The rail component remains part of the project's first phase of construction and would likely take several years to complete. The original rail plan forecast for the completed complex to handle several 50-car trains or more per day via the proposed route between the Oakland port and the project site in Northern San Joaquin Valley.

Once the containers reached the Crows Landing complex, the plan envisioned the containers being loaded onto trucks for distribution throughout the Central Valley.

According to PCCP, Central Valley agricultural products and other regional products could be returned via the same rail line to the port for export.

Parts of the project have received heavy criticism from the local residents who worry about potential noise, congestion and pollution due to the complex's operations.

Kamalos addressed some of those concerns with the announcement of the scaled back version of the total plan.

The revised plan presented by Kamalos to the supervisors calls for two trains a day instead of six and a reduction of the total project size from 4,800 acres to 2,800 acres.

Kamalos also added an 850-acre solar power to be located on some of the 2,000 acres not included in the revised plans. Kamalos also said that an additional $7.5 million, $4 million from PCCP West Park and $3.5 million from outside investor Spinnaker Energy Group, has been acquired.

Monday, March 7, 2011

Pelosi Slams GOP Cuts, Calls for Investment In Ports

House Minority Leader Nancy Pelosi returned to San Francisco over the weekend, taking the opportunity to blast proposed Congressional GOP cuts in infrastructure investment and saying that the federal government needs to increase investment in the nation's ports.

Speaking at a press conference at Pier 70 in San Francisco, Pelosi used the backdrop of the one of the nation's largest floating drydocks to emphasize her point.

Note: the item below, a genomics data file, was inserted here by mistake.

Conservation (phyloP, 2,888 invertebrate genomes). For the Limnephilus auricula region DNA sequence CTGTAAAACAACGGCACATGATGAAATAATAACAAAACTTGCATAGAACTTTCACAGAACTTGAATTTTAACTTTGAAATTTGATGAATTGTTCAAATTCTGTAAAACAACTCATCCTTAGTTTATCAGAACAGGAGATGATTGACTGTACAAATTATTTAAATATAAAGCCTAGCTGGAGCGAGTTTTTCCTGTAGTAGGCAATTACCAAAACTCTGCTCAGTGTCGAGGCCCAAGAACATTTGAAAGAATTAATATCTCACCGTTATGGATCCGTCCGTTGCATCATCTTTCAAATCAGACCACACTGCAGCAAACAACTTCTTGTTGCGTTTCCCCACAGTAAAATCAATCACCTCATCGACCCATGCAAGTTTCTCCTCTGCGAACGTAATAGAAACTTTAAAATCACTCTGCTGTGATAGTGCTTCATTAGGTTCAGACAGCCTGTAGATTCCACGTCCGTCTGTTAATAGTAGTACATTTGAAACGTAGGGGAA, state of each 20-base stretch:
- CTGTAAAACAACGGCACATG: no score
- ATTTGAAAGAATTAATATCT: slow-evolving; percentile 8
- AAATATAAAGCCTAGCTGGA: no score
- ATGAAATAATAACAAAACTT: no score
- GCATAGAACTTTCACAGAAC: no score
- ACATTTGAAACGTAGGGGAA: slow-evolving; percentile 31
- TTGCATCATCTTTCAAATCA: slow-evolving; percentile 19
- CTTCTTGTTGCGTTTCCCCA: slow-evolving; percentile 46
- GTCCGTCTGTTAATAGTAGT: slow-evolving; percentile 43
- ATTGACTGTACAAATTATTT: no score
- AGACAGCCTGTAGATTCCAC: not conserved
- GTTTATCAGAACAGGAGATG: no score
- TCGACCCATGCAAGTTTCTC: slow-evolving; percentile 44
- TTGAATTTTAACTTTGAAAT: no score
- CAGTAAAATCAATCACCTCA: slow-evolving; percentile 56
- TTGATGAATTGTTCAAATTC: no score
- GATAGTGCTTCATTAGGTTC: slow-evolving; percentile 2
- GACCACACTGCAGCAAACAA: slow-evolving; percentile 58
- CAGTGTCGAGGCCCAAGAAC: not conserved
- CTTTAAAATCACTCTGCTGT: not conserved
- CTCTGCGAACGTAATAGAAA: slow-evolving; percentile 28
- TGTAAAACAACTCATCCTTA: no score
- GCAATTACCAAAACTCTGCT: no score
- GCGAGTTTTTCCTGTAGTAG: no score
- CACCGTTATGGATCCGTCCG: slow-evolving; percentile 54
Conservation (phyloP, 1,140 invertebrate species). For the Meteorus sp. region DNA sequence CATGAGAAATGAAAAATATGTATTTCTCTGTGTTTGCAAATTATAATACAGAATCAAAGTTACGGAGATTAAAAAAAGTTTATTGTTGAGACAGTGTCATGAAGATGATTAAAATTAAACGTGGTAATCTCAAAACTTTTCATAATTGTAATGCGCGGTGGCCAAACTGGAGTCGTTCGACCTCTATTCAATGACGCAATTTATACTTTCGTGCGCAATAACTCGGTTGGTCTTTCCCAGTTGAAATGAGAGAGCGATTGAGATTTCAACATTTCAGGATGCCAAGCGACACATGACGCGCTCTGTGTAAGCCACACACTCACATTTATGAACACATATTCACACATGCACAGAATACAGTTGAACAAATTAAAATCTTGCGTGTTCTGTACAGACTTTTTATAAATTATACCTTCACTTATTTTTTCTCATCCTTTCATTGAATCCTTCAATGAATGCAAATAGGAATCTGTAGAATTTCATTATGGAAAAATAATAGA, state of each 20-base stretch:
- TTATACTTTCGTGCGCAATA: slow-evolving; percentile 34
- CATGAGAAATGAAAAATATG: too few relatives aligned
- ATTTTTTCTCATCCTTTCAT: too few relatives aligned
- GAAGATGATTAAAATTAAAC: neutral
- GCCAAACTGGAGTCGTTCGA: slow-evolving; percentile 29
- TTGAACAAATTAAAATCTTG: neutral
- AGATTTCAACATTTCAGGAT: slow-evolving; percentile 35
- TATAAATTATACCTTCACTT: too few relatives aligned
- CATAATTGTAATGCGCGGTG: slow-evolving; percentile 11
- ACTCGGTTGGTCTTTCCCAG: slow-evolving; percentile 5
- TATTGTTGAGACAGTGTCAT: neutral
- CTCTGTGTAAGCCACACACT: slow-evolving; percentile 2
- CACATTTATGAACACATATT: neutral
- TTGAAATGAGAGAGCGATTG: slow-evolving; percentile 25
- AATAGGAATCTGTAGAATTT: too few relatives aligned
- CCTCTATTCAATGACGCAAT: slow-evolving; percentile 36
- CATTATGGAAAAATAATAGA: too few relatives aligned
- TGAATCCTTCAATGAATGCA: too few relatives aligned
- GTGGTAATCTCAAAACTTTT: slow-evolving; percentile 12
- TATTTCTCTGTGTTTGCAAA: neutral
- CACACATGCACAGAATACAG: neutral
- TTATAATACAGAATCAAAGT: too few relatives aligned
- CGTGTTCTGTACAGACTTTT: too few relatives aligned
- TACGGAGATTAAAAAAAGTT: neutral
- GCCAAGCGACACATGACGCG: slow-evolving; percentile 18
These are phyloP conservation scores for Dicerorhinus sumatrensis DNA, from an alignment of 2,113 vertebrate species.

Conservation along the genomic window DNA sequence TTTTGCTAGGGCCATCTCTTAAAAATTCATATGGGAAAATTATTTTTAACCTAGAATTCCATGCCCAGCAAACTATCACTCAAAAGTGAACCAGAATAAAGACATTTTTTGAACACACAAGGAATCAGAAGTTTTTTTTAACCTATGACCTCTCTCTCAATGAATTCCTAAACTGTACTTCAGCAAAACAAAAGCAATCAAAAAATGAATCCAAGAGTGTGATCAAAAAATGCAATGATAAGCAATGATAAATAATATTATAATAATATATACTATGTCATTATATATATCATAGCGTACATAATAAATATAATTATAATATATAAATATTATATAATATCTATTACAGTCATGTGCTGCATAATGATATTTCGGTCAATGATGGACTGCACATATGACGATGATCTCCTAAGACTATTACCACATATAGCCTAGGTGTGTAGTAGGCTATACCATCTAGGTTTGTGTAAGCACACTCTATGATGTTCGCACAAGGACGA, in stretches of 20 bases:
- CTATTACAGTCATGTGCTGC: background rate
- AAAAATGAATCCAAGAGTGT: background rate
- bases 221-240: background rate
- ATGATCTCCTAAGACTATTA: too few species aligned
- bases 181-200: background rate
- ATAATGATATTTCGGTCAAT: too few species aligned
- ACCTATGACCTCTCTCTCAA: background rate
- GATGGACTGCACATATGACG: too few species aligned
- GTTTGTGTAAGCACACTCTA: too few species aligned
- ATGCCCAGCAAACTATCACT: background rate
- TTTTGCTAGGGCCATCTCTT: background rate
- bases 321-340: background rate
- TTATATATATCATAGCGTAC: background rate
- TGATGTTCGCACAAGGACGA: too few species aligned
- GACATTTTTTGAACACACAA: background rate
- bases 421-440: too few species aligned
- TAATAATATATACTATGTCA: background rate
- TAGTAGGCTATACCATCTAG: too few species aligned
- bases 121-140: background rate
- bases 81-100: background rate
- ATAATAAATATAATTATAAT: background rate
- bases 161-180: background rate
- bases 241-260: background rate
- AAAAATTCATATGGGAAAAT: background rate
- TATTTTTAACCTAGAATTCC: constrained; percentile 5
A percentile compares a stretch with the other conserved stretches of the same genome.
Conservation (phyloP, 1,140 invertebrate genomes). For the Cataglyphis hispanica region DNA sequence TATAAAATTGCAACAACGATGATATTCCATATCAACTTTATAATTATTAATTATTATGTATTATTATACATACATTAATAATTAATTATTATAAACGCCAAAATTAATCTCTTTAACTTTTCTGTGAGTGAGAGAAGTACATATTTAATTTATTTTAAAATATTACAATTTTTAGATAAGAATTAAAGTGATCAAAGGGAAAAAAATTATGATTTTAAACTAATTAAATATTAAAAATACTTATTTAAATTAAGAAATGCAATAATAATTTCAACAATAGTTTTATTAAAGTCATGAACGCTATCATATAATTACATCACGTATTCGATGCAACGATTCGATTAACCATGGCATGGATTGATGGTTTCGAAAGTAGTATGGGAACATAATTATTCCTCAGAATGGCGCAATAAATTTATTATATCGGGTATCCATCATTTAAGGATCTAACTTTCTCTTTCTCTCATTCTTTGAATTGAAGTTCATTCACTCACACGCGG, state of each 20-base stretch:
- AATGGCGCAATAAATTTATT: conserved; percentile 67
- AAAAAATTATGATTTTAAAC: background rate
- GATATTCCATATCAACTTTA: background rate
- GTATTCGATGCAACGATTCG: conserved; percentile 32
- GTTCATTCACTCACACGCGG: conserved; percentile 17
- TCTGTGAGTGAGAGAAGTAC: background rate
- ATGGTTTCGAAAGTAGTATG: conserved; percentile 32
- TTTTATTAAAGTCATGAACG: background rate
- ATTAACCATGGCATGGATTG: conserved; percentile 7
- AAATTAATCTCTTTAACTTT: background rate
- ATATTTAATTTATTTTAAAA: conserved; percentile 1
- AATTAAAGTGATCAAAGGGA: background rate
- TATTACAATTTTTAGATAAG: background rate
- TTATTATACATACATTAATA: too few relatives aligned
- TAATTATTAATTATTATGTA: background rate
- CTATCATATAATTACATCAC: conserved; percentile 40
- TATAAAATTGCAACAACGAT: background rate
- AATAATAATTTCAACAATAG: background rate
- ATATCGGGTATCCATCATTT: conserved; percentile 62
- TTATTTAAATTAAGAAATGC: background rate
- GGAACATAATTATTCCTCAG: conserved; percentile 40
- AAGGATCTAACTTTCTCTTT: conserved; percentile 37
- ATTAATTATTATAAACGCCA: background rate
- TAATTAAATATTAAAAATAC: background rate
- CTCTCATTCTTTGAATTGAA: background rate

Officials from the drydock owner, BAE Systems San Francisco Ship Repair, said that the lack of dredging near the repair facility has limited the work the yard could take.

Pelosi said that investing in projects like dredging harbors is a missed opportunity "for commerce and jobs."

"Unless we invest in infrastructure, dredging, etc., we're missing the boat. We are missing the boat, literally and figuratively, on what we can do," Pelosi said.

Pelosi's visit comes only days after the latest Department of Labor figures showed that the economy added 192,000 jobs in February and the national unemployment rate fell to 8.9 percent. It was the 12th consecutive month of private sector job growth. Despite the positive nationwide jobs numbers, California continues to lag behind any recovery with 12.4 percent unemployment.

“Congressional Republicans would take our economy in the wrong direction by passing an irresponsible ‘So Be It’ spending bill that destroys jobs, weakens our middle class, and cuts investments in education critical to our economic future," Pelosi said in a statement following the release of the jobs report.

She reiterated similar charges at the port press event saying that Congressional Republicans want to cut federal spending and roll back federal regulations in the hope that the private sector will increase hiring and jobs creation.

San Francisco Mayor Ed Lee and officials from the ports of Oakland and San Francisco joined Pelosi at the event.

Commercial Real Estate Activity Following Port Rebounds

During the boom years of the Southern California ports immediately before the global economic meltdown, one of the ancillary impacts of the intense cargo growth was the tremendous development of warehouses and commercial real estate in the region. When cargo volumes at the ports of Long Beach and Los Angeles tumbled during the economic downturn, so too did the development, acquisition and lease of warehouses and commercial space in the area.